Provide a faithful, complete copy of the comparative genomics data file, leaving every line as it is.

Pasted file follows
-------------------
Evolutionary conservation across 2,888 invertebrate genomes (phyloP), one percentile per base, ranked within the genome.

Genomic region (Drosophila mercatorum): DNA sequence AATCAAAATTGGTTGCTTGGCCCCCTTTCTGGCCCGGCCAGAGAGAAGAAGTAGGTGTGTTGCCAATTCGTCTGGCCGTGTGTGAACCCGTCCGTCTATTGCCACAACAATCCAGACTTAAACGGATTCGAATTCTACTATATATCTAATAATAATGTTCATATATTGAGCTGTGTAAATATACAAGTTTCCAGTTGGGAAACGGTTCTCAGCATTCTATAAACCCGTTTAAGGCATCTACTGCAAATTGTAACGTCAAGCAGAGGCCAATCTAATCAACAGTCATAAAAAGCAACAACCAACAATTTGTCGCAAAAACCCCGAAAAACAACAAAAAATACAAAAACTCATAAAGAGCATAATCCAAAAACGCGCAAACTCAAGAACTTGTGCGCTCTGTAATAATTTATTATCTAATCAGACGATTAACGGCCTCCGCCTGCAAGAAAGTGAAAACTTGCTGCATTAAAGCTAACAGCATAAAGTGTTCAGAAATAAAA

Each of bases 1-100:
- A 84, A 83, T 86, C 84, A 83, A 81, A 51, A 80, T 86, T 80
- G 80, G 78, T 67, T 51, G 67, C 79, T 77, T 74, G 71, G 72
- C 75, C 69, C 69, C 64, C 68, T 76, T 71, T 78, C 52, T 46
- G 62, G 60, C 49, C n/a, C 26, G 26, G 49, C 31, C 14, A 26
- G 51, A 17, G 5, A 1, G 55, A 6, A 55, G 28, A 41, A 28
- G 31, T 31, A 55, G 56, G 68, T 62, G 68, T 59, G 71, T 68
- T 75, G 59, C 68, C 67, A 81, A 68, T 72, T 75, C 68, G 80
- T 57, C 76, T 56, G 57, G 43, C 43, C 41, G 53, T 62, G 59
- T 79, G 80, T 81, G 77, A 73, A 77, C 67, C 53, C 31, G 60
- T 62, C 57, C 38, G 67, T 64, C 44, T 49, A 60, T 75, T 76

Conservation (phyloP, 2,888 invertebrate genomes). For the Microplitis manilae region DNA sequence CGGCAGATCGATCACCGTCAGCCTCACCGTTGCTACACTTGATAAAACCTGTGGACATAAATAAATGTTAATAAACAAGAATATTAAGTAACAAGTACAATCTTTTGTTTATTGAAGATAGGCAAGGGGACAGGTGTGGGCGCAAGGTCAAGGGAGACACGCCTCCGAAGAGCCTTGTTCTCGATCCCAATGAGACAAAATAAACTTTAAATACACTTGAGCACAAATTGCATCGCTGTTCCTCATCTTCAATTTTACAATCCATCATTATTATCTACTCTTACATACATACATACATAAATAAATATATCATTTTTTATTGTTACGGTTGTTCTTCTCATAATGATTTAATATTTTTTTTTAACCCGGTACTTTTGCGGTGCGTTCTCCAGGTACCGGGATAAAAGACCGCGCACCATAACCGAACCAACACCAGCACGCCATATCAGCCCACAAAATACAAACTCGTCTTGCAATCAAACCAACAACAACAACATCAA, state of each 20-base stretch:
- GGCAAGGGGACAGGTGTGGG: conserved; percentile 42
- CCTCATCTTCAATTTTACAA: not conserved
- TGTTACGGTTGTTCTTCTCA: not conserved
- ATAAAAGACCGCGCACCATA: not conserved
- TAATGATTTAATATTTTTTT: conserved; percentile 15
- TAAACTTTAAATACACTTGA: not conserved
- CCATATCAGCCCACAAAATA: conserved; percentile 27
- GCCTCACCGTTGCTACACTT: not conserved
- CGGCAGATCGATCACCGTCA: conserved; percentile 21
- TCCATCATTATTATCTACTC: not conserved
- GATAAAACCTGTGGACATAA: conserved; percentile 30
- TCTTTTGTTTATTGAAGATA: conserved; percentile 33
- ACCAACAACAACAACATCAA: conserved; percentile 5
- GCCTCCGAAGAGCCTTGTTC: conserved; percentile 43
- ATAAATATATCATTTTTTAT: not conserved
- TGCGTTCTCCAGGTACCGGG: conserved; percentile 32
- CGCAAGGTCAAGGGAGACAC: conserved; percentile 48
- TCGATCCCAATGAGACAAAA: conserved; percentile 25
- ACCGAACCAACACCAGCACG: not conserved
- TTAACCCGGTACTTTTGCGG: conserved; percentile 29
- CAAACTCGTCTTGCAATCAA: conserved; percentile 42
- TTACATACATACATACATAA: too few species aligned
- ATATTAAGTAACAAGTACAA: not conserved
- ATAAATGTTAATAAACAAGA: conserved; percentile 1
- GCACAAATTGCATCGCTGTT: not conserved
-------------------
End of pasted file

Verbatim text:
Evolutionary conservation across 2,888 invertebrate genomes (phyloP), one percentile per base, ranked within the genome.

Genomic region (Drosophila mercatorum): DNA sequence AATCAAAATTGGTTGCTTGGCCCCCTTTCTGGCCCGGCCAGAGAGAAGAAGTAGGTGTGTTGCCAATTCGTCTGGCCGTGTGTGAACCCGTCCGTCTATTGCCACAACAATCCAGACTTAAACGGATTCGAATTCTACTATATATCTAATAATAATGTTCATATATTGAGCTGTGTAAATATACAAGTTTCCAGTTGGGAAACGGTTCTCAGCATTCTATAAACCCGTTTAAGGCATCTACTGCAAATTGTAACGTCAAGCAGAGGCCAATCTAATCAACAGTCATAAAAAGCAACAACCAACAATTTGTCGCAAAAACCCCGAAAAACAACAAAAAATACAAAAACTCATAAAGAGCATAATCCAAAAACGCGCAAACTCAAGAACTTGTGCGCTCTGTAATAATTTATTATCTAATCAGACGATTAACGGCCTCCGCCTGCAAGAAAGTGAAAACTTGCTGCATTAAAGCTAACAGCATAAAGTGTTCAGAAATAAAA

Each of bases 1-100:
- A 84, A 83, T 86, C 84, A 83, A 81, A 51, A 80, T 86, T 80
- G 80, G 78, T 67, T 51, G 67, C 79, T 77, T 74, G 71, G 72
- C 75, C 69, C 69, C 64, C 68, T 76, T 71, T 78, C 52, T 46
- G 62, G 60, C 49, C n/a, C 26, G 26, G 49, C 31, C 14, A 26
- G 51, A 17, G 5, A 1, G 55, A 6, A 55, G 28, A 41, A 28
- G 31, T 31, A 55, G 56, G 68, T 62, G 68, T 59, G 71, T 68
- T 75, G 59, C 68, C 67, A 81, A 68, T 72, T 75, C 68, G 80
- T 57, C 76, T 56, G 57, G 43, C 43, C 41, G 53, T 62, G 59
- T 79, G 80, T 81, G 77, A 73, A 77, C 67, C 53, C 31, G 60
- T 62, C 57, C 38, G 67, T 64, C 44, T 49, A 60, T 75, T 76

Conservation (phyloP, 2,888 invertebrate genomes). For the Microplitis manilae region DNA sequence CGGCAGATCGATCACCGTCAGCCTCACCGTTGCTACACTTGATAAAACCTGTGGACATAAATAAATGTTAATAAACAAGAATATTAAGTAACAAGTACAATCTTTTGTTTATTGAAGATAGGCAAGGGGACAGGTGTGGGCGCAAGGTCAAGGGAGACACGCCTCCGAAGAGCCTTGTTCTCGATCCCAATGAGACAAAATAAACTTTAAATACACTTGAGCACAAATTGCATCGCTGTTCCTCATCTTCAATTTTACAATCCATCATTATTATCTACTCTTACATACATACATACATAAATAAATATATCATTTTTTATTGTTACGGTTGTTCTTCTCATAATGATTTAATATTTTTTTTTAACCCGGTACTTTTGCGGTGCGTTCTCCAGGTACCGGGATAAAAGACCGCGCACCATAACCGAACCAACACCAGCACGCCATATCAGCCCACAAAATACAAACTCGTCTTGCAATCAAACCAACAACAACAACATCAA, state of each 20-base stretch:
- GGCAAGGGGACAGGTGTGGG: conserved; percentile 42
- CCTCATCTTCAATTTTACAA: not conserved
- TGTTACGGTTGTTCTTCTCA: not conserved
- ATAAAAGACCGCGCACCATA: not conserved
- TAATGATTTAATATTTTTTT: conserved; percentile 15
- TAAACTTTAAATACACTTGA: not conserved
- CCATATCAGCCCACAAAATA: conserved; percentile 27
- GCCTCACCGTTGCTACACTT: not conserved
- CGGCAGATCGATCACCGTCA: conserved; percentile 21
- TCCATCATTATTATCTACTC: not conserved
- GATAAAACCTGTGGACATAA: conserved; percentile 30
- TCTTTTGTTTATTGAAGATA: conserved; percentile 33
- ACCAACAACAACAACATCAA: conserved; percentile 5
- GCCTCCGAAGAGCCTTGTTC: conserved; percentile 43
- ATAAATATATCATTTTTTAT: not conserved
- TGCGTTCTCCAGGTACCGGG: conserved; percentile 32
- CGCAAGGTCAAGGGAGACAC: conserved; percentile 48
- TCGATCCCAATGAGACAAAA: conserved; percentile 25
- ACCGAACCAACACCAGCACG: not conserved
- TTAACCCGGTACTTTTGCGG: conserved; percentile 29
- CAAACTCGTCTTGCAATCAA: conserved; percentile 42
- TTACATACATACATACATAA: too few species aligned
- ATATTAAGTAACAAGTACAA: not conserved
- ATAAATGTTAATAAACAAGA: conserved; percentile 1
- GCACAAATTGCATCGCTGTT: not conserved